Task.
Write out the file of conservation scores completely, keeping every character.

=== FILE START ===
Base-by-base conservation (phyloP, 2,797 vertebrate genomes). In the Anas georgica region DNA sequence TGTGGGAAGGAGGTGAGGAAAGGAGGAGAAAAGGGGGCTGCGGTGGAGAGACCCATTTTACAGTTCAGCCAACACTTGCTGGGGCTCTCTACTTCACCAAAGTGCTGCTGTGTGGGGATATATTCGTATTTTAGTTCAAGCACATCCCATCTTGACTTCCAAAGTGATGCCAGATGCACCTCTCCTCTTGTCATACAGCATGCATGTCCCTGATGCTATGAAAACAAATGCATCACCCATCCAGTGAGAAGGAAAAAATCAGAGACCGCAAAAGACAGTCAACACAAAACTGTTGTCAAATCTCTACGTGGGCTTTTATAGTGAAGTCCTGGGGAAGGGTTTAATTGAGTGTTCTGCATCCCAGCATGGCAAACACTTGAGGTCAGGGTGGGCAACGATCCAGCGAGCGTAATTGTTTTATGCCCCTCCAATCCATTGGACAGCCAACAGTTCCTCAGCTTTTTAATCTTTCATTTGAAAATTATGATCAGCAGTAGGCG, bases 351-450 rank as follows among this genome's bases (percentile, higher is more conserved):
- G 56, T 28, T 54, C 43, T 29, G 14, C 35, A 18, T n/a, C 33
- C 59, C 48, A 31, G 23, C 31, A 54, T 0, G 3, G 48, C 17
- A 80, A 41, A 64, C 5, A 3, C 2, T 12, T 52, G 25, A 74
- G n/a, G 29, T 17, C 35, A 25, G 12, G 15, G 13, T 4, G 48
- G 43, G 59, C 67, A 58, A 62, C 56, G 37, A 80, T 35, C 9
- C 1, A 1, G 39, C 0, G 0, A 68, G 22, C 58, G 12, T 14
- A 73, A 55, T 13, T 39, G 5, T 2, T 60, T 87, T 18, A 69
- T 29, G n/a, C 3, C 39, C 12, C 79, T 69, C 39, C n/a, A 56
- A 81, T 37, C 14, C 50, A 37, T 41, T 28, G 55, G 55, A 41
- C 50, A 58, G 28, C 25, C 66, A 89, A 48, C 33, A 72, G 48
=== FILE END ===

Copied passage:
Base-by-base conservation (phyloP, 2,797 vertebrate genomes). In the Anas georgica region DNA sequence TGTGGGAAGGAGGTGAGGAAAGGAGGAGAAAAGGGGGCTGCGGTGGAGAGACCCATTTTACAGTTCAGCCAACACTTGCTGGGGCTCTCTACTTCACCAAAGTGCTGCTGTGTGGGGATATATTCGTATTTTAGTTCAAGCACATCCCATCTTGACTTCCAAAGTGATGCCAGATGCACCTCTCCTCTTGTCATACAGCATGCATGTCCCTGATGCTATGAAAACAAATGCATCACCCATCCAGTGAGAAGGAAAAAATCAGAGACCGCAAAAGACAGTCAACACAAAACTGTTGTCAAATCTCTACGTGGGCTTTTATAGTGAAGTCCTGGGGAAGGGTTTAATTGAGTGTTCTGCATCCCAGCATGGCAAACACTTGAGGTCAGGGTGGGCAACGATCCAGCGAGCGTAATTGTTTTATGCCCCTCCAATCCATTGGACAGCCAACAGTTCCTCAGCTTTTTAATCTTTCATTTGAAAATTATGATCAGCAGTAGGCG, bases 351-450 rank as follows among this genome's bases (percentile, higher is more conserved):
- G 56, T 28, T 54, C 43, T 29, G 14, C 35, A 18, T n/a, C 33
- C 59, C 48, A 31, G 23, C 31, A 54, T 0, G 3, G 48, C 17
- A 80, A 41, A 64, C 5, A 3, C 2, T 12, T 52, G 25, A 74
- G n/a, G 29, T 17, C 35, A 25, G 12, G 15, G 13, T 4, G 48
- G 43, G 59, C 67, A 58, A 62, C 56, G 37, A 80, T 35, C 9
- C 1, A 1, G 39, C 0, G 0, A 68, G 22, C 58, G 12, T 14
- A 73, A 55, T 13, T 39, G 5, T 2, T 60, T 87, T 18, A 69
- T 29, G n/a, C 3, C 39, C 12, C 79, T 69, C 39, C n/a, A 56
- A 81, T 37, C 14, C 50, A 37, T 41, T 28, G 55, G 55, A 41
- C 50, A 58, G 28, C 25, C 66, A 89, A 48, C 33, A 72, G 48